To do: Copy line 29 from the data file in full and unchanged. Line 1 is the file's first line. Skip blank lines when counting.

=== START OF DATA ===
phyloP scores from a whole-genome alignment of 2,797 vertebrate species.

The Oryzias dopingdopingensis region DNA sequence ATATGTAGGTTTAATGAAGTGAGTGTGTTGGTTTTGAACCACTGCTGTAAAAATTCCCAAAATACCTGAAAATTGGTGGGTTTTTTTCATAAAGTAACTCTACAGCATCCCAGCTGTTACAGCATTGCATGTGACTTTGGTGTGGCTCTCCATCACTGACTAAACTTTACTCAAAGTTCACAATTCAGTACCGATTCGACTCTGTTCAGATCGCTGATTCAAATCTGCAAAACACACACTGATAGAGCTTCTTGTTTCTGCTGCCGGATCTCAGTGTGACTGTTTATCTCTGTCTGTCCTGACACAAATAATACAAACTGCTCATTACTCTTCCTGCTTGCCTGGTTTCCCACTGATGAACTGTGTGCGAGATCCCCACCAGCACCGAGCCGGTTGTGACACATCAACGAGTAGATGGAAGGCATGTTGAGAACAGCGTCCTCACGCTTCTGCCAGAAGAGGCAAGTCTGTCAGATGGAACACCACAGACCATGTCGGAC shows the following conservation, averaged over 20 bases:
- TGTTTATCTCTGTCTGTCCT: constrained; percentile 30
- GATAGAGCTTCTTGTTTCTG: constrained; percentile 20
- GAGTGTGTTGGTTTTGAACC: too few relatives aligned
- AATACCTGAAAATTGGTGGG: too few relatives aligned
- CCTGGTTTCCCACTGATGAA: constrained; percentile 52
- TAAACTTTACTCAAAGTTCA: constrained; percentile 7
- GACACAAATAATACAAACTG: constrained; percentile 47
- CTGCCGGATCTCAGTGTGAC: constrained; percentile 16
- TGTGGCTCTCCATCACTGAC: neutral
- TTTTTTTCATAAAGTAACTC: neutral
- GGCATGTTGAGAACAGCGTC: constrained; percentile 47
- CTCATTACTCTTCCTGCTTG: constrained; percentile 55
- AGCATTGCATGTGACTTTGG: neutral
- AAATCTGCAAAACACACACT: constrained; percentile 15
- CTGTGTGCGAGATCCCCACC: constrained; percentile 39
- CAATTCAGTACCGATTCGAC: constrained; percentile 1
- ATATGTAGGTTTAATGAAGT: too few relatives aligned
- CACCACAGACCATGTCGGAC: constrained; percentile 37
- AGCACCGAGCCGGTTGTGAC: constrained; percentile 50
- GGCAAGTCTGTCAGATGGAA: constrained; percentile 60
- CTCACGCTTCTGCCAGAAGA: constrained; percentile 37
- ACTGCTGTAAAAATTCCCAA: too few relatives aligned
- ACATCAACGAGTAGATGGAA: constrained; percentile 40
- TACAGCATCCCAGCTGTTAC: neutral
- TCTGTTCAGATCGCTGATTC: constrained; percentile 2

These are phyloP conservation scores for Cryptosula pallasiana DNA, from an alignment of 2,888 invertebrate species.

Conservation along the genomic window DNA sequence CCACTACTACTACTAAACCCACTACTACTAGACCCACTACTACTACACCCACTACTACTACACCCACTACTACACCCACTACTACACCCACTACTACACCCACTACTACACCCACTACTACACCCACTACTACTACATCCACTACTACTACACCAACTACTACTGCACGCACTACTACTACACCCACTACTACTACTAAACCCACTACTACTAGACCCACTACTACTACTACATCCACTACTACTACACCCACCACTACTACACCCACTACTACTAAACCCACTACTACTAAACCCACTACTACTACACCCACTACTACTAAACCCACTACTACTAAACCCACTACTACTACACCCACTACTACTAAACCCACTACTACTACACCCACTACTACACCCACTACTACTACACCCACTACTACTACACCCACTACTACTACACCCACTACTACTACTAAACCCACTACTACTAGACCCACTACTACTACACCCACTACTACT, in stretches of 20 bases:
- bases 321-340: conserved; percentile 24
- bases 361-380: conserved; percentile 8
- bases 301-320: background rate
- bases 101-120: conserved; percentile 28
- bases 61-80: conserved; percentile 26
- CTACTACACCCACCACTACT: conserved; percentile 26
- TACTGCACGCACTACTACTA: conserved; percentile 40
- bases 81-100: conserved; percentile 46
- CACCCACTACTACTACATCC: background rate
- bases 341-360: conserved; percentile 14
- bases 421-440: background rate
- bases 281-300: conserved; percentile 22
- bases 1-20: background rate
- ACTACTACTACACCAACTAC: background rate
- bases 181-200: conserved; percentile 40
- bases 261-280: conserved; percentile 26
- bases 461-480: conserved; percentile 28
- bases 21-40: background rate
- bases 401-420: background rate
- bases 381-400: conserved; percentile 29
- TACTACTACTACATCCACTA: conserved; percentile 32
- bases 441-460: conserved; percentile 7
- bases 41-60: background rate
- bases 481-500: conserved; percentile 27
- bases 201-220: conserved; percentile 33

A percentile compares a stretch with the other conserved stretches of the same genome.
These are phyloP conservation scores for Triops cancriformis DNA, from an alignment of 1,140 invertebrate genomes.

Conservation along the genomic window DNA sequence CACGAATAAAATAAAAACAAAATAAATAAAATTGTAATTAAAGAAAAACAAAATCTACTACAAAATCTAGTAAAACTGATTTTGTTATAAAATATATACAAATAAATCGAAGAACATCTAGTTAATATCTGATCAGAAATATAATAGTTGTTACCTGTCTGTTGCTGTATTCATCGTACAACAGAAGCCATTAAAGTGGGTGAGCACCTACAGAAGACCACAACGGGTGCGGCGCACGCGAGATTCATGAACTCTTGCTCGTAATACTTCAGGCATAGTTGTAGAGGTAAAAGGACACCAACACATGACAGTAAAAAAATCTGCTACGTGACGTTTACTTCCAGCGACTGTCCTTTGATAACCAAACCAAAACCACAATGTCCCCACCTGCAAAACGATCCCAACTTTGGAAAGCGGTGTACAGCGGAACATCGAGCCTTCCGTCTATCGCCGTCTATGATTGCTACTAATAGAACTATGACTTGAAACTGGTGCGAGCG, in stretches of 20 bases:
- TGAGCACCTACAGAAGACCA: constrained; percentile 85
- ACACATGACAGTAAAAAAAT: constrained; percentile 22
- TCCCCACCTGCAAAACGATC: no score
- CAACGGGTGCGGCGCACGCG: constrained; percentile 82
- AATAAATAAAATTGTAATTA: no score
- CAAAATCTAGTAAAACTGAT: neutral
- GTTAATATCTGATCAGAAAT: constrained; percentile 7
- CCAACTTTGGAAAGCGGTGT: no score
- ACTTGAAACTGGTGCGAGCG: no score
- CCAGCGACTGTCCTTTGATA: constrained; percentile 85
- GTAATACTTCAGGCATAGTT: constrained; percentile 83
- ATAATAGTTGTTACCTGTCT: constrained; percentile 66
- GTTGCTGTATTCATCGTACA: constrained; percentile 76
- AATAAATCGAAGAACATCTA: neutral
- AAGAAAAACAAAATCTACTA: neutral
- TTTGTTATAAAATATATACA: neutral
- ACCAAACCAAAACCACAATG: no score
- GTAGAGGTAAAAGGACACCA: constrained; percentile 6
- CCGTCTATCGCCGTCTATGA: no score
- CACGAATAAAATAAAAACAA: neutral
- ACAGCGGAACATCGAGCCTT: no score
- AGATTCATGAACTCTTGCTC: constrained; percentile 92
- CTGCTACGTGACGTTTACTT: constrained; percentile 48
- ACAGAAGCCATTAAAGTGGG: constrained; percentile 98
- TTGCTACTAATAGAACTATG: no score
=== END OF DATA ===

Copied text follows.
Conservation along the genomic window DNA sequence CCACTACTACTACTAAACCCACTACTACTAGACCCACTACTACTACACCCACTACTACTACACCCACTACTACACCCACTACTACACCCACTACTACACCCACTACTACACCCACTACTACACCCACTACTACTACATCCACTACTACTACACCAACTACTACTGCACGCACTACTACTACACCCACTACTACTACTAAACCCACTACTACTAGACCCACTACTACTACTACATCCACTACTACTACACCCACCACTACTACACCCACTACTACTAAACCCACTACTACTAAACCCACTACTACTACACCCACTACTACTAAACCCACTACTACTAAACCCACTACTACTACACCCACTACTACTAAACCCACTACTACTACACCCACTACTACACCCACTACTACTACACCCACTACTACTACACCCACTACTACTACACCCACTACTACTACTAAACCCACTACTACTAGACCCACTACTACTACACCCACTACTACT, in stretches of 20 bases: